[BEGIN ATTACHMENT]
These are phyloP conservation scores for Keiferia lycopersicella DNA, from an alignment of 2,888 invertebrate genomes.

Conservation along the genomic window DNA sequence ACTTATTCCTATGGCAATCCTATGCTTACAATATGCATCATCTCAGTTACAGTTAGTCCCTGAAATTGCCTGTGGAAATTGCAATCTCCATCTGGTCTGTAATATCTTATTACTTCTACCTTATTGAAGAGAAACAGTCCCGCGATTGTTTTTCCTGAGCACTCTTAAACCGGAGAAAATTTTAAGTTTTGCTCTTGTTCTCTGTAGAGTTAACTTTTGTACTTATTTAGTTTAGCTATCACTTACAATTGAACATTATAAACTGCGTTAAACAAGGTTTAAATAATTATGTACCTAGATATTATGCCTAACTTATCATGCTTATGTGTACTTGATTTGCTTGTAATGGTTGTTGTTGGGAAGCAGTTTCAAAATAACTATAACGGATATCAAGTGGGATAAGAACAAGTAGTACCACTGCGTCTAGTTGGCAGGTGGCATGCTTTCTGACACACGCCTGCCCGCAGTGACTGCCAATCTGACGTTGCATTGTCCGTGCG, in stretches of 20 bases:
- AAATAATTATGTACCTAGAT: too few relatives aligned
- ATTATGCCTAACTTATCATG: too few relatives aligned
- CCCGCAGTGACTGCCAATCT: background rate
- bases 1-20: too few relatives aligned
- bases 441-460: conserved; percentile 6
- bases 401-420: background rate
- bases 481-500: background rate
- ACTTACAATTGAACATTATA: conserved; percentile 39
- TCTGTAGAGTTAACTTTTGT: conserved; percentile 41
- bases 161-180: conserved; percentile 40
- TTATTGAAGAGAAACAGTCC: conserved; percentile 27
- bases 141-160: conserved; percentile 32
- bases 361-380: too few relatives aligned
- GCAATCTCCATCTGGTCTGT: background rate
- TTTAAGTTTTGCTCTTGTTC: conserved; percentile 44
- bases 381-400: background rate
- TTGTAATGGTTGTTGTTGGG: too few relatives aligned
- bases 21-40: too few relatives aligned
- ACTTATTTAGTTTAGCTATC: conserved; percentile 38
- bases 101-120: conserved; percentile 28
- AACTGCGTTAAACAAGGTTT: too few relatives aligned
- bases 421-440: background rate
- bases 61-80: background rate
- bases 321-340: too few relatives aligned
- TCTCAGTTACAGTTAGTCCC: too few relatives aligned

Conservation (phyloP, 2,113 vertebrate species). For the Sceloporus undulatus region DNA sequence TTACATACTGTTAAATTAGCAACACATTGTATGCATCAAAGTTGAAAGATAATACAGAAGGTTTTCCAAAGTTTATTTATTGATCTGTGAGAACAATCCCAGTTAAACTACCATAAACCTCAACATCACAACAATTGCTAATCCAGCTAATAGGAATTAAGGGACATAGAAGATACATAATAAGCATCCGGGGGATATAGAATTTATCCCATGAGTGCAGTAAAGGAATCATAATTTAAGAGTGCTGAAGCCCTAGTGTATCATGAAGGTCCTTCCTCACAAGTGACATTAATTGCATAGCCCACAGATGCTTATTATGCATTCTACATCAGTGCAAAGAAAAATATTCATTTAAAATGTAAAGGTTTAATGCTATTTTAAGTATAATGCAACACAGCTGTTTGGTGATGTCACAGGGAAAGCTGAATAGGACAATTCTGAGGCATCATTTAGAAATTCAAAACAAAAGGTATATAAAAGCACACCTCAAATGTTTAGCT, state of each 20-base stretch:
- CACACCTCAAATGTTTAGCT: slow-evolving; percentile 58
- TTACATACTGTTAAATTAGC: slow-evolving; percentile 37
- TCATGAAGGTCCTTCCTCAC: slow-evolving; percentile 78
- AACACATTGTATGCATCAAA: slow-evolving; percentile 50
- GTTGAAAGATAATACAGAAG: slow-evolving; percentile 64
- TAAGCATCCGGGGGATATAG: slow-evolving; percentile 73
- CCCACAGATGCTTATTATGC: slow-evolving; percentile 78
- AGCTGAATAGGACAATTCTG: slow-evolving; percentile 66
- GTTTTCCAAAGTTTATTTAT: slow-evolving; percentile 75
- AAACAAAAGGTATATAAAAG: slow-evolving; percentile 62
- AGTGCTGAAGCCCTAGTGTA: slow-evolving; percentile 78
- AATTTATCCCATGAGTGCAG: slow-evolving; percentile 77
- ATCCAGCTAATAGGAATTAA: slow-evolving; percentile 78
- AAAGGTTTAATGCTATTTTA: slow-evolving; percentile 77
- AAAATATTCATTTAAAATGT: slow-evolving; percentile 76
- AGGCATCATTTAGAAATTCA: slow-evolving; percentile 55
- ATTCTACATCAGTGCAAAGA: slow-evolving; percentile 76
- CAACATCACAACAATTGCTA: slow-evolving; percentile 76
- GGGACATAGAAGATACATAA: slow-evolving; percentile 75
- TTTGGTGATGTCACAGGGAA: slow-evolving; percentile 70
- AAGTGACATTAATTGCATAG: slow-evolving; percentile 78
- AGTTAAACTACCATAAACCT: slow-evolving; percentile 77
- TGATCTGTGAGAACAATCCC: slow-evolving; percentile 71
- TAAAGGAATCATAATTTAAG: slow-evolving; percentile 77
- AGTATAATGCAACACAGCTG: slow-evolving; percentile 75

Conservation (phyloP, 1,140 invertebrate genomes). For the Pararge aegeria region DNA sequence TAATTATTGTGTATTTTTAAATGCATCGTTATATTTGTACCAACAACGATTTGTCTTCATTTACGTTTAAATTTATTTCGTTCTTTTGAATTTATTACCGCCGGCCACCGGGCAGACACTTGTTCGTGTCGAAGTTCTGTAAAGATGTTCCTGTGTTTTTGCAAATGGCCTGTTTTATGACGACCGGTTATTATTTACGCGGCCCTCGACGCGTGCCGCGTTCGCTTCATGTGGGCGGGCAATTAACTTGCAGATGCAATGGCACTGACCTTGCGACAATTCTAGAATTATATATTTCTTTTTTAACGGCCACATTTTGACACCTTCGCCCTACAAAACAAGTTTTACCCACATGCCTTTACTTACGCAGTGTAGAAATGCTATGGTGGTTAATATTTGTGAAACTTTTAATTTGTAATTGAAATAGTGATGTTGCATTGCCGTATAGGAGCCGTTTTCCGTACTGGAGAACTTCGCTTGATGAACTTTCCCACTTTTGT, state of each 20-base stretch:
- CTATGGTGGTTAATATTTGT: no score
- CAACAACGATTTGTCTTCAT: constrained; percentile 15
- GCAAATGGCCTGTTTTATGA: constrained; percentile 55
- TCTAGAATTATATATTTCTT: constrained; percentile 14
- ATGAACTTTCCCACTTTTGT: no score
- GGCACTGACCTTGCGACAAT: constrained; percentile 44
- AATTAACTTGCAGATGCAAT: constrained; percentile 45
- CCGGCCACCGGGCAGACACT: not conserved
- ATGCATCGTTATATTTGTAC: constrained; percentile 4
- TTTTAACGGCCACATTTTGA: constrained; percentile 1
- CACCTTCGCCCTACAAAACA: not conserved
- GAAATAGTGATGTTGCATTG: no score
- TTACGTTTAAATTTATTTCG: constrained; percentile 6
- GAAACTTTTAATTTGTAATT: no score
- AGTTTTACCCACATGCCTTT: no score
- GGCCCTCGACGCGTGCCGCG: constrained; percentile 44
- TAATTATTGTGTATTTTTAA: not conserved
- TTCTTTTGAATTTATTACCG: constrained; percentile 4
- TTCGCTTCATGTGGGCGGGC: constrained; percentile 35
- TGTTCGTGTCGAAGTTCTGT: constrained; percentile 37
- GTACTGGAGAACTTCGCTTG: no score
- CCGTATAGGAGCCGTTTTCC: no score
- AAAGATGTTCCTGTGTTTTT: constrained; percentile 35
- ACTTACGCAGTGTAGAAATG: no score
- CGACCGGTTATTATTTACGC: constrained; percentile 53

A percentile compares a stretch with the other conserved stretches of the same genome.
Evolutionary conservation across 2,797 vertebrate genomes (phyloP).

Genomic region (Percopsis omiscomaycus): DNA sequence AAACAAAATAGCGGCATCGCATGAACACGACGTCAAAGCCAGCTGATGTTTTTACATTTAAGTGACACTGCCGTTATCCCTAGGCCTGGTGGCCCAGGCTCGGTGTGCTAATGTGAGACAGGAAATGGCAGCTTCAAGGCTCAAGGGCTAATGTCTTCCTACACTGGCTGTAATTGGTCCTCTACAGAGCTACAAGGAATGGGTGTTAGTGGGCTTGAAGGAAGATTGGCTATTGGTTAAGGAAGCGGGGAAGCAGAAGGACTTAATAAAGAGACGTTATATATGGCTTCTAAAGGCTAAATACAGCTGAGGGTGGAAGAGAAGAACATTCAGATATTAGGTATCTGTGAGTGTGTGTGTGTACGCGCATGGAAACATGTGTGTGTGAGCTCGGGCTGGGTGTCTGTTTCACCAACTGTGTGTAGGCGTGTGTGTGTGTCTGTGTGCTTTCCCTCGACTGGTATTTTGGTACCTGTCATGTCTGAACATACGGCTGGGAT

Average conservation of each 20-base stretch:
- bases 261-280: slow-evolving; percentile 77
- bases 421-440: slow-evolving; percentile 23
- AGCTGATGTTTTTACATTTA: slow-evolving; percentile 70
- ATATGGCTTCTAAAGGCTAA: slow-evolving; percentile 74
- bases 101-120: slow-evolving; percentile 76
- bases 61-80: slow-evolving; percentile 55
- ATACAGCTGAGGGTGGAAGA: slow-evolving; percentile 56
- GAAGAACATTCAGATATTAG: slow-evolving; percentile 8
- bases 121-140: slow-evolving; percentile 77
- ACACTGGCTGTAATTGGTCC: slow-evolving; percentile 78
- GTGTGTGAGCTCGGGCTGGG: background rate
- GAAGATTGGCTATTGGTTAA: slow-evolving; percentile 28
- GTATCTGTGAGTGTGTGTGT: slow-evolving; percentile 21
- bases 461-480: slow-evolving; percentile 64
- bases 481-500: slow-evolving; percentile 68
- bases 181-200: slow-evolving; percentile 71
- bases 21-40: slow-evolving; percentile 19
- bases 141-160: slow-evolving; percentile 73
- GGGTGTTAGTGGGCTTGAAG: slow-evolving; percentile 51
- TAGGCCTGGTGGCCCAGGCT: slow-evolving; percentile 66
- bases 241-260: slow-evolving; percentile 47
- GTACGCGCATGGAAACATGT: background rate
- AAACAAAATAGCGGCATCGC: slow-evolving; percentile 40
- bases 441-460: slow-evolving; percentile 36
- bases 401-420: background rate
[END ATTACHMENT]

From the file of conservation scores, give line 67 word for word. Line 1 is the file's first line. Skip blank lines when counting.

- TTACGTTTAAATTTATTTCG: constrained; percentile 6